Scientists have urged Kenya to embrace production of cassava in order to boost the country’s food security.
Virus Resistant Cassava for Africa (VIRCA) Kenya Project Principal Investigator Dr Douglas Miano said in Nairobi that cassava is an ideal crop to be cultivated in the country’s vast arid and semi arid areas.
“Cassava is an alternative crop especially in areas where the Kenya’s staple crop, maize can’t perform well,” Miano said during a science cafe late on Friday. Cassava farming is most prevalent in western and coastal regions.
Miano noted that cassava has numerous advantages over maize because it generally requires less fertilizer application. “This means that farmers spend less to produce the crop as compared to maize,” he said.
Cassava can also be harvested in piecemeal and so farmers can be assured of food over a long period while maize is harvested at once.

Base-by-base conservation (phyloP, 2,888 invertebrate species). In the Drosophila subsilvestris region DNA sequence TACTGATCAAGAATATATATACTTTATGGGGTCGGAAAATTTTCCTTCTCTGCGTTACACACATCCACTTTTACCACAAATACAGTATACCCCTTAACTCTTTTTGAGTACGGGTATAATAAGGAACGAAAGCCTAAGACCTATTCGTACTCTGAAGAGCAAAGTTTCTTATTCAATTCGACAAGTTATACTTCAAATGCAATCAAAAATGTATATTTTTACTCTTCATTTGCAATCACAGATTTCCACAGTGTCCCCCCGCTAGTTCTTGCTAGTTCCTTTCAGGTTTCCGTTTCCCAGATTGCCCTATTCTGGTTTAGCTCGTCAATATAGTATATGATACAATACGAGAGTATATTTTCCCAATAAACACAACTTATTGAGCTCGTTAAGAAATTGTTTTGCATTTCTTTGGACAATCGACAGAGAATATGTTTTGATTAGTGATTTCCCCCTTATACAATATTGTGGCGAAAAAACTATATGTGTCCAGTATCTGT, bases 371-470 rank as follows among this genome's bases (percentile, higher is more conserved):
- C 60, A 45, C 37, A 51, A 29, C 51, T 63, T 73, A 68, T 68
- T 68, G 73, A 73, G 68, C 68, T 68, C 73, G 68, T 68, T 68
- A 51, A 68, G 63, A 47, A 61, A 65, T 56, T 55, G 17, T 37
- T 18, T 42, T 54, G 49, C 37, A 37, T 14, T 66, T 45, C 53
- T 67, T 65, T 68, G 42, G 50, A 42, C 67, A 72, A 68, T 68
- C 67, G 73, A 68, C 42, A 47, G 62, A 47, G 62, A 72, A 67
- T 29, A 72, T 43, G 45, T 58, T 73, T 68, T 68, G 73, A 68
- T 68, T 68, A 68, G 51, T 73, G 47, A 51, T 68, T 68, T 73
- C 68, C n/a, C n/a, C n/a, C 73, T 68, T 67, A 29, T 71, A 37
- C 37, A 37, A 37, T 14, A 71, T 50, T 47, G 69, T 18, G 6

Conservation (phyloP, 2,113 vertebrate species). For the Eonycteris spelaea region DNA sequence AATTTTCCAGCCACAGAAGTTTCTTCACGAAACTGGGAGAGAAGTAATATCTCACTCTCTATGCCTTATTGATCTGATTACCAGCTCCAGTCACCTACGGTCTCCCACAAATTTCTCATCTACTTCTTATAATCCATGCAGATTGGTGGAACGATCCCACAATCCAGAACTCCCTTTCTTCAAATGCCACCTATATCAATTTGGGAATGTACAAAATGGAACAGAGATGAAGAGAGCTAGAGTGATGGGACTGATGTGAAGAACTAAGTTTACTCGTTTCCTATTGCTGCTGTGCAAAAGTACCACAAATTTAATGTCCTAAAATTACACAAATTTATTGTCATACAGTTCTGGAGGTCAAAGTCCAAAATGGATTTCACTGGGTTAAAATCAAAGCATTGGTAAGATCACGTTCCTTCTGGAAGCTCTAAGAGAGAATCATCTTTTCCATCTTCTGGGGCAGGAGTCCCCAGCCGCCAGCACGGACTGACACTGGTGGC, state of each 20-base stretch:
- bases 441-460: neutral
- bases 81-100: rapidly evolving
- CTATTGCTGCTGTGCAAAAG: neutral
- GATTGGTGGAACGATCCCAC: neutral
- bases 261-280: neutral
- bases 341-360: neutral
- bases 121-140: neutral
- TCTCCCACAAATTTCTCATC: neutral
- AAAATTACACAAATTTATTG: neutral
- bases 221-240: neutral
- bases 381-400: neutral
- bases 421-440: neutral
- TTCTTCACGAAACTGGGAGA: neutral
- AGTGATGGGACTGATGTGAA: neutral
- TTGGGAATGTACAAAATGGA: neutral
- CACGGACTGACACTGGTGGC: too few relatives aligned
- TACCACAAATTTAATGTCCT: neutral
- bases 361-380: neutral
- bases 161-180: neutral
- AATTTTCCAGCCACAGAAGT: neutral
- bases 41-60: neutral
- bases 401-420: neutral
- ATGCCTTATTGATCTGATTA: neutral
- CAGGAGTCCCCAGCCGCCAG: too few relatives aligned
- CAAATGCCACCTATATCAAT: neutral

In addition, the food crop has many industrial uses including in the production of starch and ethanol for use in the textile, wood and pharmaceutical industries.
Despite cassava being the country’s second most important food crop, its production has been declining since the 1990s.
Maino, who is also a Lecturer of Plant Pathology and Biotechnology at the University of Nairobi said that the decrease in production is due to the prevalence of diseases that has led to farmers’ losses as well as the fact that cassava is considered as a food for the poor. Enditem